Martin Joseph Fay, an Irish fiddler and bones player who was a founding member of The Chieftains, died Nov. 14. He was 76 and had been ill for some time.

Martin Fay

A native of Dublin, Ireland, Fay was a classically-trained violinist. whose initial interest in music was inspired by “The Magic Bow,” a romanticized 1946 film about Nicolo Pagganini featuring Yedudi Menuhin. Fay played in the orchestra of the Abbey Theater, Ireland’s national theater, early in his musical career. Sean O’Riada, the orchestra’s musical director, recruited Fay, who had little interest in Irish music, to be part of the chamber-folk instrumental ensemble Ceoltoiri Chualann. Also in that group was uilleann piper Paddy Moloney, who launched The Chieftains in November 1962. Moloney is the sole remaining founding member of the Grammy Award-winning group that helped to revive and popularize traditional Irish music worldwide and was named as Ireland’s official musical ambassadors.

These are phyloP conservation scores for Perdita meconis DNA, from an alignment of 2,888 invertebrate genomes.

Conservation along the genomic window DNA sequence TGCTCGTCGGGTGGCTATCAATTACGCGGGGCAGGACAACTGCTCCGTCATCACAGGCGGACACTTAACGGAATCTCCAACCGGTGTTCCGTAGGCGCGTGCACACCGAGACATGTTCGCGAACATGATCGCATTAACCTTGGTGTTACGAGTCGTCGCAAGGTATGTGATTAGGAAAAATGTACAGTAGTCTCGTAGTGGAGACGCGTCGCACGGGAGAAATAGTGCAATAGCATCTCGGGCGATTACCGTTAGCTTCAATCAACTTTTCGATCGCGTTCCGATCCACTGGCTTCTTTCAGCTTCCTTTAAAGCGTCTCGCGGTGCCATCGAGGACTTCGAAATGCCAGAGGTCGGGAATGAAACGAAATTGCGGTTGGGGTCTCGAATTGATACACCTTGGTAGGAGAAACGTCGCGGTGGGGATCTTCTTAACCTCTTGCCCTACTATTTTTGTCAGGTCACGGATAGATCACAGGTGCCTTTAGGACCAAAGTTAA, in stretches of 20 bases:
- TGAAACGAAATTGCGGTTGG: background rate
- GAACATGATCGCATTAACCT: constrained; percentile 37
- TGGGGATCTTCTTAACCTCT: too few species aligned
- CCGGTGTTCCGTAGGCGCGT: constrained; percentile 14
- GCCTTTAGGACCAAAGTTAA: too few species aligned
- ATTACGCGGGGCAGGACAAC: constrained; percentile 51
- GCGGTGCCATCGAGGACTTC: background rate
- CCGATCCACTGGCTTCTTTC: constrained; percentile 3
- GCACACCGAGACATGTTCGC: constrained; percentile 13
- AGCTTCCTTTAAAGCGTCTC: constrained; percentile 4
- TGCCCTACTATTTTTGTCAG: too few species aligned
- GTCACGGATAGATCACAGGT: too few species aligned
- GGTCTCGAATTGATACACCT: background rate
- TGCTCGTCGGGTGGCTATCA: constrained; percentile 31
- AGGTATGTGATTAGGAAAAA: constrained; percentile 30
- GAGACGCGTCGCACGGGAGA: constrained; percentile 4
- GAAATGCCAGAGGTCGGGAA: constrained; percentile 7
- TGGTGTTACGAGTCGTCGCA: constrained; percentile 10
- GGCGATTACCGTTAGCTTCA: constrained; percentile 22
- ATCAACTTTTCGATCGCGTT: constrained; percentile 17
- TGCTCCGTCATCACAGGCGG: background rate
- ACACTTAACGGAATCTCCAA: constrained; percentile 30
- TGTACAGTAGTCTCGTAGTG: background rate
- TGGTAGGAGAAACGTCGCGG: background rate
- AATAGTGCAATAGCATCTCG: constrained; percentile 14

Fay “had a serious face but would have the rest of us in stitches,” Maloney told Irish newspapers. The Belfast Telegraph quoted him as saying: “As a player, he was fantastic. For instance, the theme music for Stanley Kubrick’s Barry Lyndon, the first fiddle you hear is Martin. That’s the kind of magical music he leaves behind.” It was The Chieftains’ work on the soundtrack to that 1975 film that helped catapult the group to international stardom. Fay stopped performing with The Chieftains just over a decade ago, having reduced his touring commitments in 2001 before retiring the following year.

On The Chieftains’ official website, his former bandmates posted the following message shortly after his death was announced: “Martin’s memory and music will be with The Chieftains always. He will be dearly missed.”